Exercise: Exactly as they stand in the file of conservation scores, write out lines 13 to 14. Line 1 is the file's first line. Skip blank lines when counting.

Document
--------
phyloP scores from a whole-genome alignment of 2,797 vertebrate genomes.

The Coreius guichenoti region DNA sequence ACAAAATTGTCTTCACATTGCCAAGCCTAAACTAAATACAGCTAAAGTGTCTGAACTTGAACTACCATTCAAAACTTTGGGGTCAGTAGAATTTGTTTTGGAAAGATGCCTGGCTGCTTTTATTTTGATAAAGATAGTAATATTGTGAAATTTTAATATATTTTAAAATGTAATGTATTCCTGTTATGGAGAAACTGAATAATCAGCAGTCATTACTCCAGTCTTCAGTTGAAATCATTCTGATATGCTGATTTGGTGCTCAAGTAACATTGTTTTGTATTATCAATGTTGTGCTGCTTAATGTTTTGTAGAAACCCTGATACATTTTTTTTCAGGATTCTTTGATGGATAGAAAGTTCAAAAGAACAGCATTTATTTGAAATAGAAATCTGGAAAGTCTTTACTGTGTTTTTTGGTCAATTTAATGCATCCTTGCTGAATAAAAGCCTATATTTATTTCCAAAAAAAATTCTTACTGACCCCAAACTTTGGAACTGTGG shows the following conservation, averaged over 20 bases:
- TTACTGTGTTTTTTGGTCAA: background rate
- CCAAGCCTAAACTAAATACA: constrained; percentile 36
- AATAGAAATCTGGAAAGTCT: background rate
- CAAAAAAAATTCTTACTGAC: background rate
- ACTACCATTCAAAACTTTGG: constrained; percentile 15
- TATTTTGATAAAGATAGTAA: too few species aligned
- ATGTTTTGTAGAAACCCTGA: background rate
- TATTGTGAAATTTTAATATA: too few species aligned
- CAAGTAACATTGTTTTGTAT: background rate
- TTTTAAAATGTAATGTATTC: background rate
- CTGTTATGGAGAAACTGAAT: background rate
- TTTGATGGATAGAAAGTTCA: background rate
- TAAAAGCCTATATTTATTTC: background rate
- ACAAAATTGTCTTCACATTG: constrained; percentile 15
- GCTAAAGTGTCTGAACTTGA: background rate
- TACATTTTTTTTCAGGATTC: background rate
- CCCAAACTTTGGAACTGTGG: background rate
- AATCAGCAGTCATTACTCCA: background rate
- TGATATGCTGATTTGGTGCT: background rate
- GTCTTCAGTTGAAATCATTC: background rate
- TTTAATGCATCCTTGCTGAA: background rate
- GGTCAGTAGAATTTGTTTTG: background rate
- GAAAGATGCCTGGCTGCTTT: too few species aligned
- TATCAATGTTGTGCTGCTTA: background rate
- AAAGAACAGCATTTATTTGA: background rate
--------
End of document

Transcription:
- CTGTTATGGAGAAACTGAAT: background rate
- TTTGATGGATAGAAAGTTCA: background rate